5 Traits of Successful Retirees
Having a successful retirement takes some planning. ”Winging it" may not be the best strategy. Here are some common traits of those who have a successful retirement.
1. Be debt free
Many retired people still have debt and are using reverse annuity mortgages at a younger and younger age. You want to do everything you can to be debt free by the time you retire.
2. Have cut the financial cord with their children
Parents have one basic responsibility which is to equip their children to survive on their own, both emotionally and financially. Having money does not make you a bank. It may sound harsh but if a family member needs money, let him or her borrow it elsewhere. At some point your children need to learn how to stand on their own two feet financially. The wealth you've accumulated has to last you the rest of your life. The best strategy for this is to teach your children as young as possible to be financial responsible and learn to say “no” to their requests for money as soon as they are able to earn for themselves. Of course if they genuinely need a helping hand then it’s important to help your family. The challenge is to find the balance between helping out in times of need and enabling your children to become freeloaders.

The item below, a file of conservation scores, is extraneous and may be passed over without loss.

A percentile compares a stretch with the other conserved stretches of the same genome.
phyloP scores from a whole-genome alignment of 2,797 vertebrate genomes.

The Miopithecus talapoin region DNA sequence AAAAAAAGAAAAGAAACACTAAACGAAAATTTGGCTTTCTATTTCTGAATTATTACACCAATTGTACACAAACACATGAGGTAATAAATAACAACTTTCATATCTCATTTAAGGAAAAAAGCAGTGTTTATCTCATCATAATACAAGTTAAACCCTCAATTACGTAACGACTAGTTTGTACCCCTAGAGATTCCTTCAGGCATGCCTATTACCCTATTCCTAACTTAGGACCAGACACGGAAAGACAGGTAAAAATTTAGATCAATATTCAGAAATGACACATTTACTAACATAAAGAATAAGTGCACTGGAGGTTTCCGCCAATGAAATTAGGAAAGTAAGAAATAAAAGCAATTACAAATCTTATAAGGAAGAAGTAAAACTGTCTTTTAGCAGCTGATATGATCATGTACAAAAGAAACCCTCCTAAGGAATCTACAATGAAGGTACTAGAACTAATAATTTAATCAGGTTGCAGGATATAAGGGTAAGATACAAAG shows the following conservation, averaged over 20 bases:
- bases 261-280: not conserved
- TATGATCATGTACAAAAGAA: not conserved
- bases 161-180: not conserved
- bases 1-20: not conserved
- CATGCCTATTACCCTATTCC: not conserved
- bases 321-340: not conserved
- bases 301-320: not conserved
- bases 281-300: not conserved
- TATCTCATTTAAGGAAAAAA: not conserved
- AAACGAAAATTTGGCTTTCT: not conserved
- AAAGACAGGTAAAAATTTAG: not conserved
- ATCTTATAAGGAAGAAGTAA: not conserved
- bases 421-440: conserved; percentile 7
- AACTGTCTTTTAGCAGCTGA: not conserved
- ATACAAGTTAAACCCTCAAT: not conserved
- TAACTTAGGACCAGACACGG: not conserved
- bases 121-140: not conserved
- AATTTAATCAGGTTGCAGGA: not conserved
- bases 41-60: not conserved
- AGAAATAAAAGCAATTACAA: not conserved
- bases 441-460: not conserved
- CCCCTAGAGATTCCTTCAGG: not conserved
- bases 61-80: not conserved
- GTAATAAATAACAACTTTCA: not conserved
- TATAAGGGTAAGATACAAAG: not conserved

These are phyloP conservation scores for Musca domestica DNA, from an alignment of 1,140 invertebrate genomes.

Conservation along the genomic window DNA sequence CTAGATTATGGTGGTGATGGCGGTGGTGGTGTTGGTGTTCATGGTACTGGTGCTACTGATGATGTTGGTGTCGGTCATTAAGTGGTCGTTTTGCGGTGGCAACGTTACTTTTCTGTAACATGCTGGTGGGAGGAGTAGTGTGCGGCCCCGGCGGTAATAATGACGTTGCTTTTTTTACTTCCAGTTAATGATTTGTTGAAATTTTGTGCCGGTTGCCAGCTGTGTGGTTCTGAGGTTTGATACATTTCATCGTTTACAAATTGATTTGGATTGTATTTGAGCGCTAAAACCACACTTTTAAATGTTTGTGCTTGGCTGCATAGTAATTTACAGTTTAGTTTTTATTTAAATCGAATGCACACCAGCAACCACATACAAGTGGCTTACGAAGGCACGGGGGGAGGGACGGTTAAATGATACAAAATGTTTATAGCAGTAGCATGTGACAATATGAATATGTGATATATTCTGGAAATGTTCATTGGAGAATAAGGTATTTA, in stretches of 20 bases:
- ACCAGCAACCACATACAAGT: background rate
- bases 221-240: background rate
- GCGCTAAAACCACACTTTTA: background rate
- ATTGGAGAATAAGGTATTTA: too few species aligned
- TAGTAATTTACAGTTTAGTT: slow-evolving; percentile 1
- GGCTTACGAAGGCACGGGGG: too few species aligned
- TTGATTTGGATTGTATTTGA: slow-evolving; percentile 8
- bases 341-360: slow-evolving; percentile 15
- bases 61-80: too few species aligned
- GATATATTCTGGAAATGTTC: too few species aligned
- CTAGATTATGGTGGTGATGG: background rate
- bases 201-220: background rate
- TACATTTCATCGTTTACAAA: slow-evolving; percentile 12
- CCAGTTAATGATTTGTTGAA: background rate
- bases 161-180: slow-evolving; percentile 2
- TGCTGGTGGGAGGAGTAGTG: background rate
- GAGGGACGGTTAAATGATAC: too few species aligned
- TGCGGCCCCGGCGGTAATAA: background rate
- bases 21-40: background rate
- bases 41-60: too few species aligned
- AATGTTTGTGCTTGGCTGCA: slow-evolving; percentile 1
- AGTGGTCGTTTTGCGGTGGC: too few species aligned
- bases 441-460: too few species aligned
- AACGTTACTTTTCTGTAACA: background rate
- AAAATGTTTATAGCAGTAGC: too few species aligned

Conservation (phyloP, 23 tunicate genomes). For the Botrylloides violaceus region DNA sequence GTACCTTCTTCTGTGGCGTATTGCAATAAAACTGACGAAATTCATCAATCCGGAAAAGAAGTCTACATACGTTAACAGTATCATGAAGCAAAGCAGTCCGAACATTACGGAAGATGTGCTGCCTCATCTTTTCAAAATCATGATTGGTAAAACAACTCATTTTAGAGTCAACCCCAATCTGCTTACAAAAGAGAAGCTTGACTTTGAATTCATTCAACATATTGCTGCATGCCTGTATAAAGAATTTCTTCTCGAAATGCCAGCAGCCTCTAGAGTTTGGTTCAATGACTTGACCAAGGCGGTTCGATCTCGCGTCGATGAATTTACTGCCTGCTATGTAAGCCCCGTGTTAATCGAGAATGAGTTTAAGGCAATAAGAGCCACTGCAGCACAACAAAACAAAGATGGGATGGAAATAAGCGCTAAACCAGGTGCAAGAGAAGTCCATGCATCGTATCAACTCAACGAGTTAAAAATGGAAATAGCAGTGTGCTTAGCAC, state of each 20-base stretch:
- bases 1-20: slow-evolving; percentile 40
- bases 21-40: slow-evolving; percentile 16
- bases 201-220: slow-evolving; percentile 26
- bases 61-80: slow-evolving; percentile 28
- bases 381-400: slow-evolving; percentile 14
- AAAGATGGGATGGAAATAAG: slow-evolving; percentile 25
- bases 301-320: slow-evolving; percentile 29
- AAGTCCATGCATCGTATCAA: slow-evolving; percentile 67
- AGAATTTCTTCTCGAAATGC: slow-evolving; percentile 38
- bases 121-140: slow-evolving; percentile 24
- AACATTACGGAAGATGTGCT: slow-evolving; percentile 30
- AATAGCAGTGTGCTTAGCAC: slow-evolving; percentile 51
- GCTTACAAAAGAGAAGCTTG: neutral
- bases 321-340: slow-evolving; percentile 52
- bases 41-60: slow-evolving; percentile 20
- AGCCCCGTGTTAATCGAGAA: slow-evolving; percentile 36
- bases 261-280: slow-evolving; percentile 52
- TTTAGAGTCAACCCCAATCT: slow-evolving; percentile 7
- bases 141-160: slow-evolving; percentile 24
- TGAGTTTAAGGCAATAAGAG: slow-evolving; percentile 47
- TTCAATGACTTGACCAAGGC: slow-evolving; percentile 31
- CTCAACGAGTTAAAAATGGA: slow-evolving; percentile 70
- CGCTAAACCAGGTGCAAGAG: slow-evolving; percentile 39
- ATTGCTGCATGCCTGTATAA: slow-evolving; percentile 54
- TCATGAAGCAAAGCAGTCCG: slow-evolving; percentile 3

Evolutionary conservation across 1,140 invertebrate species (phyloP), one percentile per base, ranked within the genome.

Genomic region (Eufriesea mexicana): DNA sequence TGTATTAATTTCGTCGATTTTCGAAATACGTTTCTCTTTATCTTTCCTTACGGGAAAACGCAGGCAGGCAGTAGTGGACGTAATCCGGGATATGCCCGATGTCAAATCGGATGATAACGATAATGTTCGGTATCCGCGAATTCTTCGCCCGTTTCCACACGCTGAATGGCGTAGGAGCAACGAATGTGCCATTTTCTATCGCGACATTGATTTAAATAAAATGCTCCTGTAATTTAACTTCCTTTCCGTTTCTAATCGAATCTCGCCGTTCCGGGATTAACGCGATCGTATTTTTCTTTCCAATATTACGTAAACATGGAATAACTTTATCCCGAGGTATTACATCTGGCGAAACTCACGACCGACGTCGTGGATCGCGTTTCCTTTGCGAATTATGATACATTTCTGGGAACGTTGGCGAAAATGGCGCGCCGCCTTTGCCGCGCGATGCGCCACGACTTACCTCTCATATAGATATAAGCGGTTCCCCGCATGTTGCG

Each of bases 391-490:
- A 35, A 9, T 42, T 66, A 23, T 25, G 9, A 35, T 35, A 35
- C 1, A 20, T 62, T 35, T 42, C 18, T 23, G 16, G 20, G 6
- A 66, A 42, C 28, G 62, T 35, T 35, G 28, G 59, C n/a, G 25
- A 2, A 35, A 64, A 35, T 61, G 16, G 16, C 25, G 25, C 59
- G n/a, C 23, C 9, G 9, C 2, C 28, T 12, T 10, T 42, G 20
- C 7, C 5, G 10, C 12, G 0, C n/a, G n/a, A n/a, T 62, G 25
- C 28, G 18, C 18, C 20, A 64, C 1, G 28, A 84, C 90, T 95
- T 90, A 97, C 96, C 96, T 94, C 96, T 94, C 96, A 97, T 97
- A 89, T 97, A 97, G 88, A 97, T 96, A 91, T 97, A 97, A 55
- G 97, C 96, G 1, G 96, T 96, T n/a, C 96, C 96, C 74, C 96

3. Financially educate yourself
Independence is the main goal of retirement. You don’t need to become a financial whiz, rather learn some good basic financial know-how so you are not financially vulnerable and can make sound decisions. Give yourself a financial education while you're accumulating wealth so you can enjoy that wealth once you retire otherwise you might just leave a high-stress job for a high-stress retirement.
4. Use the experts
Professional advisers will, in the majority of cases, have a lot more financial knowledge and experience than you. A professional advisor could fully manage all your investments, or you might decide to use them for some of your portfolio. Even if you decide you want to manage your investments yourself there could be a lot of value in using an independent, qualified professional to assess how you are doing and help you keep on track. The check-up might cost a few hundred dollars, but it’s money well spent. Retirees cannot afford to be penny wise and pound foolish.
5. Get on the same page as your partner sooner rather than later
During your working years, you trade time and expertise for money. For most, the goal is to save enough so you don't have to work full time to survive. Then, during retirement you trade money for time to pursue other interests. Sad to say, many people struggle to pinpoint what those interests are once they get there. One spouse might want to travel while the other doesn’t, etc. Retirement is no fun if only one partner is living their dream. Happier couples talk and plan how they want to spend their time long before retirement day.
By Lisa Dudson